"Since [...] economic incentives operate on the margin, a company with a billion-user product doesn’t actually care about its billion existing users. It cares about the marginal user - the billion-plus-first user - and it focuses all its energy on making sure that marginal user doesn’t stop using the app. Yes, if you neglect the existing users’ experience for long enough they will leave, but in practice apps are sticky and by the time your loyal users leave everyone on the team will have long been promoted."
Implicit here is a choice of time unit. Do I care about the marginal user today or the marginal user(s) over the next year? Choosing a larger time unit those who will leave the platform come into focus again.
Thus, afaiu, the bigger issue is that the economic incentives at work here discount the future too much. This problem of discounting the future too much is a much larger problem. For example, it is at the heart of why we do not tackle seriously climate change and biodiversity loss.
The industry has taken us back to mainframe computing of the 60's, this began in 1997 with pc games with ultima online, lineage and everquest, they started removing multiplayer networking code and rebranding pc games in order to steal them. You're 26 years too late buddy.
They are removing plaintext root access to our computing devices, when the iphone was launched in 2007 and android shortly thereafter, apple and google made sure to transfer ownership of the device and software to themselves to jack up software prices.
Friggin Moloch I swear...
All my homies hate Marl.
But it isn't Marl who is making decisions about the product, you said it yourself: it's management and ultimately stockholders.
I agree with the points made. I would include Substack itself in substandard software. The search feature is subpar -- both sitewide and within a particular substack. Also, wish they would support paying for single articles and, ideally, some kind of bundled subscription.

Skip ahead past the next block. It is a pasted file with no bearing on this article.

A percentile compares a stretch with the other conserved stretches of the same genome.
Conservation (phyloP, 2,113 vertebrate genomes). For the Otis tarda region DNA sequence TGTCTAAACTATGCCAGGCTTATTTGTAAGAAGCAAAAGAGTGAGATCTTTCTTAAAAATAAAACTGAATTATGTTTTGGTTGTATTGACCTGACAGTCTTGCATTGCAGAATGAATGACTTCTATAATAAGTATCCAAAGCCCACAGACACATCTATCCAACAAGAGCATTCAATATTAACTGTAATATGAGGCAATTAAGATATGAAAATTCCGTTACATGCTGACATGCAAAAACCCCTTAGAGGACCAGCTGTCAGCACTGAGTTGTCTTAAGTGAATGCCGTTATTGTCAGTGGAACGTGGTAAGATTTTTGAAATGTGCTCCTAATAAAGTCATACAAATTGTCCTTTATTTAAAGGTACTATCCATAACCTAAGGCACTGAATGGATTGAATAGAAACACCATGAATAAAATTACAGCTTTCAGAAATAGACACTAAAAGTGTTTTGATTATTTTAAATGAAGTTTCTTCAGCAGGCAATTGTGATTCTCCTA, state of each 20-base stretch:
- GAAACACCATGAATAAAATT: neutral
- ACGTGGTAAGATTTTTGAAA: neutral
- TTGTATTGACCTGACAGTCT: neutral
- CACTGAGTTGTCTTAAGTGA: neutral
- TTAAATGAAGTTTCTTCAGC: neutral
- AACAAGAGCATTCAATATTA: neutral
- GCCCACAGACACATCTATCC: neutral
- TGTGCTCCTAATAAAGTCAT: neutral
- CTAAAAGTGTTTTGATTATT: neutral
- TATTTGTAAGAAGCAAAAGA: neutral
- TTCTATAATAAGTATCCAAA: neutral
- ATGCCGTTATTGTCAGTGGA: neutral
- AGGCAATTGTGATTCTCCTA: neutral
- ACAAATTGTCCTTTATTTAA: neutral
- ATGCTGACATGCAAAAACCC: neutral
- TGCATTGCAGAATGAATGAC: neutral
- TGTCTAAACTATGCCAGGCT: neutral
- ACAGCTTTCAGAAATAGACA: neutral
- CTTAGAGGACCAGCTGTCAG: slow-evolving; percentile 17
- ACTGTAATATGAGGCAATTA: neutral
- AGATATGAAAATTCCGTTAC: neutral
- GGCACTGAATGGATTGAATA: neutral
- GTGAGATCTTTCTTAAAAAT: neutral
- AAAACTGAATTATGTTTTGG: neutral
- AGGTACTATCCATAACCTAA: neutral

Wow. Well put. The scariest thing is, this translates even to domain-specific apps such as Navionics Boating. I use it every time I go out, because, somehow, they've not yet managed to touch the charts and rendering and it just works, better than any of the competitors. But, the rest of the interface is like a Fisher Price toy. You want to add a waypoint based on a specific lat/long you got out of a pilot book? There is no such thing as "Add waypoint" in the UI, nooo, you enter the lat/long in "Search" and then tap on something or other to add it as a waypoint.
This attitude manifests itself throughout the application's UI, as if, indeed, the application is optimized for "Marl’s tolerance for user interface complexity is zero.".
Fantastic commentary on a painful topic that I would suggest sits uncomfortably with us all. TikTok is a horrific example of the way UX is heading, and I can only hope that humanity has some sort of awakening to less ‘easy’ content.
This has been such a painful death blow to the Internet. It went from a fun place that we could come together and discuss ideas or share funny memes.
Now it's just stale, forced, oversaturated and over socialed. Too many "content creators" are just normal people desperate for attention who never touched the old internet and got the original concept. Internet, to them, is just a place to get money and attention from.
I miss the older days.